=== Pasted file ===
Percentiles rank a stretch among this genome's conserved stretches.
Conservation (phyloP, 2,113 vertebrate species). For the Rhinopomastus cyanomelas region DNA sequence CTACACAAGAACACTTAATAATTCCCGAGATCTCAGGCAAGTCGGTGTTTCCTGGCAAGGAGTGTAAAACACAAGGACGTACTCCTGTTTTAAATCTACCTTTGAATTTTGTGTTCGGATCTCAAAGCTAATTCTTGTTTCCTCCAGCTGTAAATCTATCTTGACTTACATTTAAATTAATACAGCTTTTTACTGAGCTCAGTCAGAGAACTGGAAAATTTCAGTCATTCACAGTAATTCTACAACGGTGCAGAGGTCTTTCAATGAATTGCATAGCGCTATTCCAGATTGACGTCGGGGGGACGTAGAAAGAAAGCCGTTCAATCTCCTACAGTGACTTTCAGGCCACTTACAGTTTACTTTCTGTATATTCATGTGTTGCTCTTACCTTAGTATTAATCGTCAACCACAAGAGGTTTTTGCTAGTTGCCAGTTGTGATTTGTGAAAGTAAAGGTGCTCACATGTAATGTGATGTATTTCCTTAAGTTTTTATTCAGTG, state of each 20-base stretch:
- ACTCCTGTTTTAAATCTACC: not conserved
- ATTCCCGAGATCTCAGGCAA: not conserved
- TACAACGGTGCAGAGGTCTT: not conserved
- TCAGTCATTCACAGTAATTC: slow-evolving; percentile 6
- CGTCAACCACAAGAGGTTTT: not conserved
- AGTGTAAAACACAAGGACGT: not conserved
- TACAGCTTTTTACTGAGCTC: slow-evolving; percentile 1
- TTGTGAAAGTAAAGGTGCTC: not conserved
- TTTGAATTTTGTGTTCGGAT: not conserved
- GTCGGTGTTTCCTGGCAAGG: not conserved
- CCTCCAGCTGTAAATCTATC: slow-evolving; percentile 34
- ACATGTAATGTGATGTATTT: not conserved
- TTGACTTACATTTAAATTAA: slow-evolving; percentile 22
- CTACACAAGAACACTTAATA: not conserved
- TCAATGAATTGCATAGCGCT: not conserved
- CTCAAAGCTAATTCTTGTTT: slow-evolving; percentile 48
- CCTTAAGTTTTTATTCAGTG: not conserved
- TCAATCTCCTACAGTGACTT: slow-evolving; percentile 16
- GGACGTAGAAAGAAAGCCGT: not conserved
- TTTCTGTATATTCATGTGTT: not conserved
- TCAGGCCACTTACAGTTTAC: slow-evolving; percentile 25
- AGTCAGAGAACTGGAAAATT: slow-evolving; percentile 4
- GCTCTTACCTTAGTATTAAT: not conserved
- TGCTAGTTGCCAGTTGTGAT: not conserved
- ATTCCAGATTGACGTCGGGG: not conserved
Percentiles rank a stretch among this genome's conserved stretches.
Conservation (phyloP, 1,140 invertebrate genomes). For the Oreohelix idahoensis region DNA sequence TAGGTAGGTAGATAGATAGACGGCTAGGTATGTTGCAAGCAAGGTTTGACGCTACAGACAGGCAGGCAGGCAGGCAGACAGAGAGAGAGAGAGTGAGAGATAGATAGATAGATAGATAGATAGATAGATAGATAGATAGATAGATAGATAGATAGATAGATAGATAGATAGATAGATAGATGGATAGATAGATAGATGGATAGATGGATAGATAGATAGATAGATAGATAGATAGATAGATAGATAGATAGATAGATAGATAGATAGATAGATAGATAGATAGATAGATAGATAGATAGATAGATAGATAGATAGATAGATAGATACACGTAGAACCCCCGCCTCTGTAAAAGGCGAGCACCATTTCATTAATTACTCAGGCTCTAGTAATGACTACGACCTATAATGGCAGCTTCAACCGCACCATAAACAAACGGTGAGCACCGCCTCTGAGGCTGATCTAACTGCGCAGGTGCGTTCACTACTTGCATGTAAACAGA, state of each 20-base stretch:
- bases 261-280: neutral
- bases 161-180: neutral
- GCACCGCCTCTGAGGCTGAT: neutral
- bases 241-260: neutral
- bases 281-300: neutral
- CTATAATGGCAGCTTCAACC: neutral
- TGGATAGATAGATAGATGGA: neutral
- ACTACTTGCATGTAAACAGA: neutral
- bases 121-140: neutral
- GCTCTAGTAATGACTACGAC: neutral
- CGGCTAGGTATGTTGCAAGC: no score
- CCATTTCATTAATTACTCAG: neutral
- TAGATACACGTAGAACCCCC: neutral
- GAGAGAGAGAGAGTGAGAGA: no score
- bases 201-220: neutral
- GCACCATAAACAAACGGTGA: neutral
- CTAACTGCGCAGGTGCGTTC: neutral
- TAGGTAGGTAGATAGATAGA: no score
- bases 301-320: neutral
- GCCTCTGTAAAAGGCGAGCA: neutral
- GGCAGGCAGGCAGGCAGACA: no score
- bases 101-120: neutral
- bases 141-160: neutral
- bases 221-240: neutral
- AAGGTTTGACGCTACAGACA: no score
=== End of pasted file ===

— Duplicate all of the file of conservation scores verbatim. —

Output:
Percentiles rank a stretch among this genome's conserved stretches.
Conservation (phyloP, 2,113 vertebrate species). For the Rhinopomastus cyanomelas region DNA sequence CTACACAAGAACACTTAATAATTCCCGAGATCTCAGGCAAGTCGGTGTTTCCTGGCAAGGAGTGTAAAACACAAGGACGTACTCCTGTTTTAAATCTACCTTTGAATTTTGTGTTCGGATCTCAAAGCTAATTCTTGTTTCCTCCAGCTGTAAATCTATCTTGACTTACATTTAAATTAATACAGCTTTTTACTGAGCTCAGTCAGAGAACTGGAAAATTTCAGTCATTCACAGTAATTCTACAACGGTGCAGAGGTCTTTCAATGAATTGCATAGCGCTATTCCAGATTGACGTCGGGGGGACGTAGAAAGAAAGCCGTTCAATCTCCTACAGTGACTTTCAGGCCACTTACAGTTTACTTTCTGTATATTCATGTGTTGCTCTTACCTTAGTATTAATCGTCAACCACAAGAGGTTTTTGCTAGTTGCCAGTTGTGATTTGTGAAAGTAAAGGTGCTCACATGTAATGTGATGTATTTCCTTAAGTTTTTATTCAGTG, state of each 20-base stretch:
- ACTCCTGTTTTAAATCTACC: not conserved
- ATTCCCGAGATCTCAGGCAA: not conserved
- TACAACGGTGCAGAGGTCTT: not conserved
- TCAGTCATTCACAGTAATTC: slow-evolving; percentile 6
- CGTCAACCACAAGAGGTTTT: not conserved
- AGTGTAAAACACAAGGACGT: not conserved
- TACAGCTTTTTACTGAGCTC: slow-evolving; percentile 1
- TTGTGAAAGTAAAGGTGCTC: not conserved
- TTTGAATTTTGTGTTCGGAT: not conserved
- GTCGGTGTTTCCTGGCAAGG: not conserved
- CCTCCAGCTGTAAATCTATC: slow-evolving; percentile 34
- ACATGTAATGTGATGTATTT: not conserved
- TTGACTTACATTTAAATTAA: slow-evolving; percentile 22
- CTACACAAGAACACTTAATA: not conserved
- TCAATGAATTGCATAGCGCT: not conserved
- CTCAAAGCTAATTCTTGTTT: slow-evolving; percentile 48
- CCTTAAGTTTTTATTCAGTG: not conserved
- TCAATCTCCTACAGTGACTT: slow-evolving; percentile 16
- GGACGTAGAAAGAAAGCCGT: not conserved
- TTTCTGTATATTCATGTGTT: not conserved
- TCAGGCCACTTACAGTTTAC: slow-evolving; percentile 25
- AGTCAGAGAACTGGAAAATT: slow-evolving; percentile 4
- GCTCTTACCTTAGTATTAAT: not conserved
- TGCTAGTTGCCAGTTGTGAT: not conserved
- ATTCCAGATTGACGTCGGGG: not conserved
Percentiles rank a stretch among this genome's conserved stretches.
Conservation (phyloP, 1,140 invertebrate genomes). For the Oreohelix idahoensis region DNA sequence TAGGTAGGTAGATAGATAGACGGCTAGGTATGTTGCAAGCAAGGTTTGACGCTACAGACAGGCAGGCAGGCAGGCAGACAGAGAGAGAGAGAGTGAGAGATAGATAGATAGATAGATAGATAGATAGATAGATAGATAGATAGATAGATAGATAGATAGATAGATAGATAGATAGATAGATGGATAGATAGATAGATGGATAGATGGATAGATAGATAGATAGATAGATAGATAGATAGATAGATAGATAGATAGATAGATAGATAGATAGATAGATAGATAGATAGATAGATAGATAGATAGATAGATAGATAGATAGATAGATACACGTAGAACCCCCGCCTCTGTAAAAGGCGAGCACCATTTCATTAATTACTCAGGCTCTAGTAATGACTACGACCTATAATGGCAGCTTCAACCGCACCATAAACAAACGGTGAGCACCGCCTCTGAGGCTGATCTAACTGCGCAGGTGCGTTCACTACTTGCATGTAAACAGA, state of each 20-base stretch:
- bases 261-280: neutral
- bases 161-180: neutral
- GCACCGCCTCTGAGGCTGAT: neutral
- bases 241-260: neutral
- bases 281-300: neutral
- CTATAATGGCAGCTTCAACC: neutral
- TGGATAGATAGATAGATGGA: neutral
- ACTACTTGCATGTAAACAGA: neutral
- bases 121-140: neutral
- GCTCTAGTAATGACTACGAC: neutral
- CGGCTAGGTATGTTGCAAGC: no score
- CCATTTCATTAATTACTCAG: neutral
- TAGATACACGTAGAACCCCC: neutral
- GAGAGAGAGAGAGTGAGAGA: no score
- bases 201-220: neutral
- GCACCATAAACAAACGGTGA: neutral
- CTAACTGCGCAGGTGCGTTC: neutral
- TAGGTAGGTAGATAGATAGA: no score
- bases 301-320: neutral
- GCCTCTGTAAAAGGCGAGCA: neutral
- GGCAGGCAGGCAGGCAGACA: no score
- bases 101-120: neutral
- bases 141-160: neutral
- bases 221-240: neutral
- AAGGTTTGACGCTACAGACA: no score